The Reds bullpen has been good recently. In fact, it’s been very good. After struggling in April through the mercifully short lived Gallardo/Quackenbush Era, and a return to health for Michael Lorenzen and David Hernandez, the Reds relief corp has quickly become one of the best in the game. In the month of May, the bullpen pitched to a 2.93 ERA (6th best in baseball, 3rd best in the NL) with a 3.53 FIP (9th best in baseball, 4th best in the NL). Out of the 9 relievers currently in the ‘pen, 5 currently have a sub-3.00 ERA (Iglesias, Hughes, Garrett, Hernandez, Lorenzen). Only Wandy Peralta has an ERA above 5.00.
The most important thing about the Reds bullpen, however, is that it’s built for stability and longevity. Raisel Iglesias, by far the most expensive of the bunch, will only earn $5.7 million each year of his contract, which is good through 2020. David Hernandez and Jared Hughes are both controlled through 2019 at only $5 million apiece. Michael Lorenzen is under team control through 2021, albeit with 3 more years of arbitration to go through. Amir Garrett just debuted last year and is under team control for a long long time. The Reds bullpen, at least it seems right now, is built to last for at least a few more years.
And yet, trade rumors involving multiple Reds relievers, most notably Raisel Iglesias, are swirling right now. It’s easy to see why: elite relievers, especially closers, are seen as luxury items, and there’s no point in holding on to a dominant closer if you’re not winning any games for them to close. The effect they have on the game disproportionally advantages winning teams, who carry far more leads into later innings, thus creating more high leverage situations and necessitating higher talent out of the pen. At least, that’s the common sentiment, anyway. So the Reds, who are basement dwellers again despite a surprising bullpen, seem like obvious sellers at the trade deadline.
Though it may seem obvious on its face, I think that there’s a lot that can be determined about the state of the Reds rebuild from how they move forward with the bullpen. In a rebuild that’s lasted nearly four years already, the idea of still being in “sell” mode is a hard pill to swallow. The Reds haven’t moved anyone significant since Brandon Phillips two offseasons ago, and the signings of Tucker Barnhart and Eugenio Suarez last offseason indicated that perhaps the Reds were finally ready to start building up rather than tearing down. Going into 2018, the Reds had a winning infield of Barnhart, Joey Votto, Scooter Gennett, and Suarez, with prospects Jesse Winker and Jose Peraza manning the outfield and shortstop, and young hopefuls Luis Castillo, Tyler Mahle, and Sal Romano heading up the rotation. Even if the Reds didn’t compete, it sure felt like we were going to start moving in the right direction. When the bullpen came together in May, it felt like a relief, one less thing to worry about moving forward as we head into our window of contention. Selling our bullpen now might feel like going backwards, venturing back into the 2015-2016 territory of selling off whoever we can for prospects, rather than the 2018 model of letting those prospects play and hopefully blossom into winners.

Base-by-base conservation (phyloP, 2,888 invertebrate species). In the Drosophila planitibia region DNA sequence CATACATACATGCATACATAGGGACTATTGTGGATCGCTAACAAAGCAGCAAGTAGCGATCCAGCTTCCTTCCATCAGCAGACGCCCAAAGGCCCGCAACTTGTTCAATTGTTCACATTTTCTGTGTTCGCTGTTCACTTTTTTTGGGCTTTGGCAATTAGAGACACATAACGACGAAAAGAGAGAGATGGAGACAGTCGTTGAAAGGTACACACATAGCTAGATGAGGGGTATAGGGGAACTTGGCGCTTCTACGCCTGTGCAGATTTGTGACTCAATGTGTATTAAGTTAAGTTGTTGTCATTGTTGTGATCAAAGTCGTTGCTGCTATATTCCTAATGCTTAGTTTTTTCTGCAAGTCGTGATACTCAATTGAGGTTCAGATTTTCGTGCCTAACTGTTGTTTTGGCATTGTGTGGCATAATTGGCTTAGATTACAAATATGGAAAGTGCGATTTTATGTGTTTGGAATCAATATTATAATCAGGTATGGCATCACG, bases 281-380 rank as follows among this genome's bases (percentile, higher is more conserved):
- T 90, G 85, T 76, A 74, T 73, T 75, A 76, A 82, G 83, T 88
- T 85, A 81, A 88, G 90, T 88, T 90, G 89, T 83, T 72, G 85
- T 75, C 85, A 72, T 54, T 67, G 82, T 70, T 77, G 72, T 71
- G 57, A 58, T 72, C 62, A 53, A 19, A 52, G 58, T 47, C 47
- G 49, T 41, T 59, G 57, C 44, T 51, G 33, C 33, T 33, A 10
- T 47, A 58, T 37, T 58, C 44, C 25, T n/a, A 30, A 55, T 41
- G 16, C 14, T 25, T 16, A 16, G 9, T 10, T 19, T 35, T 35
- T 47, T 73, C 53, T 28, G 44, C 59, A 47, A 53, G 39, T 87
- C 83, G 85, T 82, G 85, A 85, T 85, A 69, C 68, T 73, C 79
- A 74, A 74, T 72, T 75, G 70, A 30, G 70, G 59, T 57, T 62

Despite that mentality, it’s hard to ignore the reality of the situation. While the infield has exceeded expectations, the outfield and rotation have been complete catastrophes. The Reds rotation is the worst in the major leagues by a hefty margin, and the four man outfield is half comprised of players who are struggling to reach the Mendoza line. Even though I do still think there’s promise there – Scott Schebler has actually performed well, I’m not ready to give up on Peraza yet, and Winker, Castillo, and Mahle have all had flashes of greatness – it’s tough to look at this team and imagine them being seriously ready to compete in the near future. While selling off the bullpen may feel like taking a step backwards, it may just be the case that we are not nearly as close to winning as we thought we were.